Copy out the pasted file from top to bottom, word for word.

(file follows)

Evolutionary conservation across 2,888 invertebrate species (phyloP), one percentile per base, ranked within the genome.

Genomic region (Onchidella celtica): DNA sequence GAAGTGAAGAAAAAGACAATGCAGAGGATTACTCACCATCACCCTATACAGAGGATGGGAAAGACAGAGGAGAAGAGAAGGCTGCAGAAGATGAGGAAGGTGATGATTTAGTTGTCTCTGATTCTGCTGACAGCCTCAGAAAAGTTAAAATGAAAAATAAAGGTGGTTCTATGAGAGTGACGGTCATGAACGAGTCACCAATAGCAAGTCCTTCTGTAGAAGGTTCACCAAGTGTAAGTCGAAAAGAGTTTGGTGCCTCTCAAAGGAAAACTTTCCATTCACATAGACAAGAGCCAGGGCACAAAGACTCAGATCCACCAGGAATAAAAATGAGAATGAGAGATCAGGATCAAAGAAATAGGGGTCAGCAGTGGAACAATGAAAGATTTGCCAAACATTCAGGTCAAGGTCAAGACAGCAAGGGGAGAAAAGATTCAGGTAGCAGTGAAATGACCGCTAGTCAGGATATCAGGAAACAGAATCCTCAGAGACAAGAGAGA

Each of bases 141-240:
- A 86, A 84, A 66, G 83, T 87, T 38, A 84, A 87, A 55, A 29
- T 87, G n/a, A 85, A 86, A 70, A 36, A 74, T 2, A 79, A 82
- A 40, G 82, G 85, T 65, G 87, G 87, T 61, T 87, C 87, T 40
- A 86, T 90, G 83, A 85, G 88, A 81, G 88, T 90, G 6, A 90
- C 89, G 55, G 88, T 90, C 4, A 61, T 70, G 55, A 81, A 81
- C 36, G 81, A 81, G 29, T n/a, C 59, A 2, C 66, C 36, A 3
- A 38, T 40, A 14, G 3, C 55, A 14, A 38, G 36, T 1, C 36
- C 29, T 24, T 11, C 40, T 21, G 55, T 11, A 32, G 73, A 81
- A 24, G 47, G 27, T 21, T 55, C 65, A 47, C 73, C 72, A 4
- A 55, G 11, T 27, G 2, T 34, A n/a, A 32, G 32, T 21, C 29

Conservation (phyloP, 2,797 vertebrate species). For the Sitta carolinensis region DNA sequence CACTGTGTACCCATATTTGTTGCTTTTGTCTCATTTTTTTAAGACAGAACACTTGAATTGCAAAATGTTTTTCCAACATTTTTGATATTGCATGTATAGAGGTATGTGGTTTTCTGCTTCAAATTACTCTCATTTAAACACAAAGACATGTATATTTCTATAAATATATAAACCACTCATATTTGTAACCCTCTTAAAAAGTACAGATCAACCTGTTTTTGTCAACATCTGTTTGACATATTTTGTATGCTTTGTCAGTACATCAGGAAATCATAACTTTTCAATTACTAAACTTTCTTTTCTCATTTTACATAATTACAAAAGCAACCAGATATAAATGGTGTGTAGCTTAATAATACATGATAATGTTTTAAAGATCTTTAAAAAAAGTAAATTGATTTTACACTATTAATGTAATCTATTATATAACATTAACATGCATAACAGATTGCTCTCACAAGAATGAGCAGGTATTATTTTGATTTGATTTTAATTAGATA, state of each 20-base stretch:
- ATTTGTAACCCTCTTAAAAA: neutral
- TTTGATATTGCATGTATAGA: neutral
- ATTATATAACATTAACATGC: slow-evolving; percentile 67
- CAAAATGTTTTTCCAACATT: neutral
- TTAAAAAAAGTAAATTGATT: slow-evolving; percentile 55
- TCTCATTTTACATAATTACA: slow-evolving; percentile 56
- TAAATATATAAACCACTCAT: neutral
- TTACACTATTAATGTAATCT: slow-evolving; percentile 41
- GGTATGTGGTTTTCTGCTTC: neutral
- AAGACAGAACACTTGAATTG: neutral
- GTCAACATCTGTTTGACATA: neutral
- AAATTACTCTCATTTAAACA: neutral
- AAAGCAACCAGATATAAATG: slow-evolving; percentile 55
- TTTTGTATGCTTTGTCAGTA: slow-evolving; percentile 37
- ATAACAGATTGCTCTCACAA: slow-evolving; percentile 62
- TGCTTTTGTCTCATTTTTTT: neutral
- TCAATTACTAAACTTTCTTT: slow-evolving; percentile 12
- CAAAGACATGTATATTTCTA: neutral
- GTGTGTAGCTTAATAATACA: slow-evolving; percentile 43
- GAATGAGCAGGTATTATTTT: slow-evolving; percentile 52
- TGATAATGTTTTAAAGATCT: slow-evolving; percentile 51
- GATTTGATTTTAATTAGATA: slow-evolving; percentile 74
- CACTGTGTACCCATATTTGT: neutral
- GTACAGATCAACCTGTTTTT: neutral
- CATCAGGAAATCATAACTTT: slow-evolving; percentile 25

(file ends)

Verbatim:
Evolutionary conservation across 2,888 invertebrate species (phyloP), one percentile per base, ranked within the genome.

Genomic region (Onchidella celtica): DNA sequence GAAGTGAAGAAAAAGACAATGCAGAGGATTACTCACCATCACCCTATACAGAGGATGGGAAAGACAGAGGAGAAGAGAAGGCTGCAGAAGATGAGGAAGGTGATGATTTAGTTGTCTCTGATTCTGCTGACAGCCTCAGAAAAGTTAAAATGAAAAATAAAGGTGGTTCTATGAGAGTGACGGTCATGAACGAGTCACCAATAGCAAGTCCTTCTGTAGAAGGTTCACCAAGTGTAAGTCGAAAAGAGTTTGGTGCCTCTCAAAGGAAAACTTTCCATTCACATAGACAAGAGCCAGGGCACAAAGACTCAGATCCACCAGGAATAAAAATGAGAATGAGAGATCAGGATCAAAGAAATAGGGGTCAGCAGTGGAACAATGAAAGATTTGCCAAACATTCAGGTCAAGGTCAAGACAGCAAGGGGAGAAAAGATTCAGGTAGCAGTGAAATGACCGCTAGTCAGGATATCAGGAAACAGAATCCTCAGAGACAAGAGAGA

Each of bases 141-240:
- A 86, A 84, A 66, G 83, T 87, T 38, A 84, A 87, A 55, A 29
- T 87, G n/a, A 85, A 86, A 70, A 36, A 74, T 2, A 79, A 82
- A 40, G 82, G 85, T 65, G 87, G 87, T 61, T 87, C 87, T 40
- A 86, T 90, G 83, A 85, G 88, A 81, G 88, T 90, G 6, A 90
- C 89, G 55, G 88, T 90, C 4, A 61, T 70, G 55, A 81, A 81
- C 36, G 81, A 81, G 29, T n/a, C 59, A 2, C 66, C 36, A 3
- A 38, T 40, A 14, G 3, C 55, A 14, A 38, G 36, T 1, C 36
- C 29, T 24, T 11, C 40, T 21, G 55, T 11, A 32, G 73, A 81
- A 24, G 47, G 27, T 21, T 55, C 65, A 47, C 73, C 72, A 4
- A 55, G 11, T 27, G 2, T 34, A n/a, A 32, G 32, T 21, C 29

Conservation (phyloP, 2,797 vertebrate species). For the Sitta carolinensis region DNA sequence CACTGTGTACCCATATTTGTTGCTTTTGTCTCATTTTTTTAAGACAGAACACTTGAATTGCAAAATGTTTTTCCAACATTTTTGATATTGCATGTATAGAGGTATGTGGTTTTCTGCTTCAAATTACTCTCATTTAAACACAAAGACATGTATATTTCTATAAATATATAAACCACTCATATTTGTAACCCTCTTAAAAAGTACAGATCAACCTGTTTTTGTCAACATCTGTTTGACATATTTTGTATGCTTTGTCAGTACATCAGGAAATCATAACTTTTCAATTACTAAACTTTCTTTTCTCATTTTACATAATTACAAAAGCAACCAGATATAAATGGTGTGTAGCTTAATAATACATGATAATGTTTTAAAGATCTTTAAAAAAAGTAAATTGATTTTACACTATTAATGTAATCTATTATATAACATTAACATGCATAACAGATTGCTCTCACAAGAATGAGCAGGTATTATTTTGATTTGATTTTAATTAGATA, state of each 20-base stretch:
- ATTTGTAACCCTCTTAAAAA: neutral
- TTTGATATTGCATGTATAGA: neutral
- ATTATATAACATTAACATGC: slow-evolving; percentile 67
- CAAAATGTTTTTCCAACATT: neutral
- TTAAAAAAAGTAAATTGATT: slow-evolving; percentile 55
- TCTCATTTTACATAATTACA: slow-evolving; percentile 56
- TAAATATATAAACCACTCAT: neutral
- TTACACTATTAATGTAATCT: slow-evolving; percentile 41
- GGTATGTGGTTTTCTGCTTC: neutral
- AAGACAGAACACTTGAATTG: neutral
- GTCAACATCTGTTTGACATA: neutral
- AAATTACTCTCATTTAAACA: neutral
- AAAGCAACCAGATATAAATG: slow-evolving; percentile 55
- TTTTGTATGCTTTGTCAGTA: slow-evolving; percentile 37
- ATAACAGATTGCTCTCACAA: slow-evolving; percentile 62
- TGCTTTTGTCTCATTTTTTT: neutral
- TCAATTACTAAACTTTCTTT: slow-evolving; percentile 12
- CAAAGACATGTATATTTCTA: neutral
- GTGTGTAGCTTAATAATACA: slow-evolving; percentile 43
- GAATGAGCAGGTATTATTTT: slow-evolving; percentile 52
- TGATAATGTTTTAAAGATCT: slow-evolving; percentile 51
- GATTTGATTTTAATTAGATA: slow-evolving; percentile 74
- CACTGTGTACCCATATTTGT: neutral
- GTACAGATCAACCTGTTTTT: neutral
- CATCAGGAAATCATAACTTT: slow-evolving; percentile 25